The pension reform and the particular ways of its introduction appear to be one of the most difficult tasks before the new Bulgarian government. The sensitivity of this matter and the dependency of a great number of people on any related decisions are the major issues that block the smooth realization of any reformation ideas.
A functioning pension system appears to be a mandatory requirement not only for a balanced state budget and reasonable spending of social security and tax revenue, but also for providing a predictable business environment with clear pension and social security parameters.
The plans including a smooth increase of retirement age in 2015 were not realized in practice following the government’s decision to refrain from such changes at the start of its office (not unlike governments in many other European countries that decided not to provoke any further social tension at a moment of stagnation and overall austerity).
Large disputes were, however, caused by the government’s decision to slightly change the way of generating additional mandatory social security payments by granting the National Social Security Institute a certain access to them. This decision provoked contradictory response from both labor and business organizations. The criticism was mostly related to the presumption that such changes could practically disrupt the integrity of a stable pension system based on two major pillars.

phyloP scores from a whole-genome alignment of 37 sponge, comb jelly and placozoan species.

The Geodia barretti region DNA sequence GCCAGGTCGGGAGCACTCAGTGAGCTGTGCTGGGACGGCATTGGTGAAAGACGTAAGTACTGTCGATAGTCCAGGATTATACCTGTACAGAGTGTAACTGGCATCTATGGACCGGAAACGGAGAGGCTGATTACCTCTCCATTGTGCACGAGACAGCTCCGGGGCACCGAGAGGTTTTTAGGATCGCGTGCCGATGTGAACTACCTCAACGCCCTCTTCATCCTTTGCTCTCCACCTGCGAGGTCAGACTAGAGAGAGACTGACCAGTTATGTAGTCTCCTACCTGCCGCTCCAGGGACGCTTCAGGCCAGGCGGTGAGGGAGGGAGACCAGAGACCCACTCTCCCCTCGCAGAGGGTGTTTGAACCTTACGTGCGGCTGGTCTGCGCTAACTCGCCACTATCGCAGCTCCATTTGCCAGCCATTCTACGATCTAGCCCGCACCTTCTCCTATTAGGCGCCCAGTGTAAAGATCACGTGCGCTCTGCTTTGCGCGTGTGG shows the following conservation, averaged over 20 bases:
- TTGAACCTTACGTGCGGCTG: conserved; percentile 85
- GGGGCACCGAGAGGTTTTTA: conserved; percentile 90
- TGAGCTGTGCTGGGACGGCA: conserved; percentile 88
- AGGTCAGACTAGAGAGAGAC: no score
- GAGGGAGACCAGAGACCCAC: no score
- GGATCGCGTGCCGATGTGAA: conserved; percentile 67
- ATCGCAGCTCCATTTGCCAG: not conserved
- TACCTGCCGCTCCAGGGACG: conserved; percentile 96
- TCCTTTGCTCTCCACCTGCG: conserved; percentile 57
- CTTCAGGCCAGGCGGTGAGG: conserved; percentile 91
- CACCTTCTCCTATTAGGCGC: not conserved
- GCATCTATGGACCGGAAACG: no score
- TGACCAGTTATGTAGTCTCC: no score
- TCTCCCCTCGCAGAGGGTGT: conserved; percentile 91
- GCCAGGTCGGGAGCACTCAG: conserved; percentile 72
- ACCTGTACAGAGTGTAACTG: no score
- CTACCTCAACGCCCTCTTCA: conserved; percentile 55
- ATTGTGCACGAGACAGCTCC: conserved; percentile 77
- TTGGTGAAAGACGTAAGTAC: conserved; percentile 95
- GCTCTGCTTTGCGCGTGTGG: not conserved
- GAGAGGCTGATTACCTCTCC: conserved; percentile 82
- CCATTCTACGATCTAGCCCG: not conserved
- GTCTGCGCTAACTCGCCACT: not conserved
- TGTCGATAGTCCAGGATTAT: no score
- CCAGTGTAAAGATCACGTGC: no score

It is obvious that the government is trying to stabilize the pension system through re-direction of more funds to the state itself providing more convenient and more practical (in conformity with the national interest) management of the revenue from additional mandatory social security payments. This would undoubtedly guarantee the more active involvement of the government in social security matters allowing an integrated national approach towards the correct manifestation of the pension reform.
Simultaneously, however, such a decision would invariably harm the independence of the social security system and would disrupt the private management of personal social security batches.
Currently the decision on the destination of additional mandatory social security payments is still pending – more debates on that matter are yet to come prior to the official legal submission of a specific reformation text. However, an important point that is worth being emphasized is the apparent existence of clear and strong political will for the realization of the already rather delayed painful pension reform in Bulgaria.